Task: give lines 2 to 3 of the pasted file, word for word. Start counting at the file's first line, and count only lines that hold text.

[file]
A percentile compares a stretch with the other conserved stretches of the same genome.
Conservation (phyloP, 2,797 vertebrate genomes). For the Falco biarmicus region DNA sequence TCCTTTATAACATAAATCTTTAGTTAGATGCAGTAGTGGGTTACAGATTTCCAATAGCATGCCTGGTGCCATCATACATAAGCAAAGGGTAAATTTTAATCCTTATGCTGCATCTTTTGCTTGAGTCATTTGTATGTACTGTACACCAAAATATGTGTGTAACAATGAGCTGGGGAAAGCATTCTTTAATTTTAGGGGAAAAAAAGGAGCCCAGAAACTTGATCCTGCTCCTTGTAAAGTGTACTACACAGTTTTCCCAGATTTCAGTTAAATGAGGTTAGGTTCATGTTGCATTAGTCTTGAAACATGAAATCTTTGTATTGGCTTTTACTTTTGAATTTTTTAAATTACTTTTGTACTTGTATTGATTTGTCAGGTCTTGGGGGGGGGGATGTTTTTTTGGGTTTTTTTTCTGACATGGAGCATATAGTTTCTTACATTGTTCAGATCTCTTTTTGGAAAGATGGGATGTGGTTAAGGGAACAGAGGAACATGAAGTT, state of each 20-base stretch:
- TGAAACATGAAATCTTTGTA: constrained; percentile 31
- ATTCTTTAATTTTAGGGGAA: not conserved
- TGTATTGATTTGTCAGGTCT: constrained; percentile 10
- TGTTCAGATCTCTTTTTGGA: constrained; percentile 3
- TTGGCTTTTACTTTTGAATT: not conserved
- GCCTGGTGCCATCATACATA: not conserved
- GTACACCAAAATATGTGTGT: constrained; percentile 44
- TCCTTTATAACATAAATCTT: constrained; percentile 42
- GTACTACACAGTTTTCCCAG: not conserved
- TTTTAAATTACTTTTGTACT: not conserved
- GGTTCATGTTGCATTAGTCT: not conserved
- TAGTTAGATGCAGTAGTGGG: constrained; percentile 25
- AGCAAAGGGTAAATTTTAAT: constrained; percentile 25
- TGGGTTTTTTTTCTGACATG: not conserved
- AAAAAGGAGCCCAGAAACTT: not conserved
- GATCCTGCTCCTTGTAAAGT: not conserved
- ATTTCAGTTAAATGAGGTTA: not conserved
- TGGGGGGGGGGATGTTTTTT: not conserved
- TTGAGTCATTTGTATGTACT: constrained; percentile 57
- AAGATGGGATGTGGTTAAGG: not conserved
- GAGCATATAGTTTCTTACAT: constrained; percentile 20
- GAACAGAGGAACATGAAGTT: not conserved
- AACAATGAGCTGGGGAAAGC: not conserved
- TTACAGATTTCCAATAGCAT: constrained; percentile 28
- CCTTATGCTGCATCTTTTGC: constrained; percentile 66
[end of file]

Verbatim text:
Conservation (phyloP, 2,797 vertebrate genomes). For the Falco biarmicus region DNA sequence TCCTTTATAACATAAATCTTTAGTTAGATGCAGTAGTGGGTTACAGATTTCCAATAGCATGCCTGGTGCCATCATACATAAGCAAAGGGTAAATTTTAATCCTTATGCTGCATCTTTTGCTTGAGTCATTTGTATGTACTGTACACCAAAATATGTGTGTAACAATGAGCTGGGGAAAGCATTCTTTAATTTTAGGGGAAAAAAAGGAGCCCAGAAACTTGATCCTGCTCCTTGTAAAGTGTACTACACAGTTTTCCCAGATTTCAGTTAAATGAGGTTAGGTTCATGTTGCATTAGTCTTGAAACATGAAATCTTTGTATTGGCTTTTACTTTTGAATTTTTTAAATTACTTTTGTACTTGTATTGATTTGTCAGGTCTTGGGGGGGGGGATGTTTTTTTGGGTTTTTTTTCTGACATGGAGCATATAGTTTCTTACATTGTTCAGATCTCTTTTTGGAAAGATGGGATGTGGTTAAGGGAACAGAGGAACATGAAGTT, state of each 20-base stretch:
- TGAAACATGAAATCTTTGTA: constrained; percentile 31